Eerie Witches’ Marks Found Among Ruins of Medieval English Church

Eerie Witches’ Marks Found Among Ruins of Medieval English Church

This week, archaeologists conducting excavations at the abandoned church of St. Mary’s in Stoke Mandeville, England, discovered strange stone carvings and medieval graffiti suspected to be “witches’ marks,” or protective symbols designed to ward off evil spirits. …

Two stones found at St. Mary’s feature spoke-like lines radiating out from central holes—a design perhaps meant to entrap malicious spirits, dooming them to forever wander around an endless line or maze. Alternatively, the statement notes, the markings could be rudimentary sun dials, or scratch dials, used to signal when it was time for morning, midday and evening prayers. …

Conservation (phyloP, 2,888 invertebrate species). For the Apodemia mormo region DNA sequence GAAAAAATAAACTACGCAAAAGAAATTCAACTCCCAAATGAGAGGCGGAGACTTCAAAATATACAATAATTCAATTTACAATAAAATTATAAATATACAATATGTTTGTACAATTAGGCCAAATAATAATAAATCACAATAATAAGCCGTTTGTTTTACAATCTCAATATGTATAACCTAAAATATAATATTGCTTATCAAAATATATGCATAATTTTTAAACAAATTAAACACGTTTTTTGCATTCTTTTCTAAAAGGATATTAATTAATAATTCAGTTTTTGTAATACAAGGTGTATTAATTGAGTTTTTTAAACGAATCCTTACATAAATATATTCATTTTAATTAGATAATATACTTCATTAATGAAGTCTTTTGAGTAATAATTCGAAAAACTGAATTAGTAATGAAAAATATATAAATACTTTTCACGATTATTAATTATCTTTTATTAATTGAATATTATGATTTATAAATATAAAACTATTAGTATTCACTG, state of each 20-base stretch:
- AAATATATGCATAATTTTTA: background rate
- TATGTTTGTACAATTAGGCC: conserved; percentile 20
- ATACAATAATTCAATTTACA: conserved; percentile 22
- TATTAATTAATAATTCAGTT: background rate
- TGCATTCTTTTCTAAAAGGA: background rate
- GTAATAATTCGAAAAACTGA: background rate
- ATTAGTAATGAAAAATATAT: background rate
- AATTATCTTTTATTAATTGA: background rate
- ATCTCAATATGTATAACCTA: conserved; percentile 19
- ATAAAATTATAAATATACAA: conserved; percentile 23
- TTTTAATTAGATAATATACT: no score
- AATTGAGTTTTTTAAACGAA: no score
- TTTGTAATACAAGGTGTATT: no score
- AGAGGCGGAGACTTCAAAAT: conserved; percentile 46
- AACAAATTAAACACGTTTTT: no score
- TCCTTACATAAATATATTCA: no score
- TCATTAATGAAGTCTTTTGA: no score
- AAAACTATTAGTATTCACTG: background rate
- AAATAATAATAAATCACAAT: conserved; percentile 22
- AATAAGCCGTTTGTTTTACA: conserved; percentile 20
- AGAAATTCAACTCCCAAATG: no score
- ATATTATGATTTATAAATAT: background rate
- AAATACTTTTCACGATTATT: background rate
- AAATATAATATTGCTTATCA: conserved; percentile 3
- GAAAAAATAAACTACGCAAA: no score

Witches’ marks, meanwhile, were often inscribed near the entrances of churches, houses, barns or caves. According to Historic England, researchers have previously spotted the ritualistic symbols on buildings dating from the early medieval period to the 19th century.

By Isis Davis-Marks, Smithsonian.com

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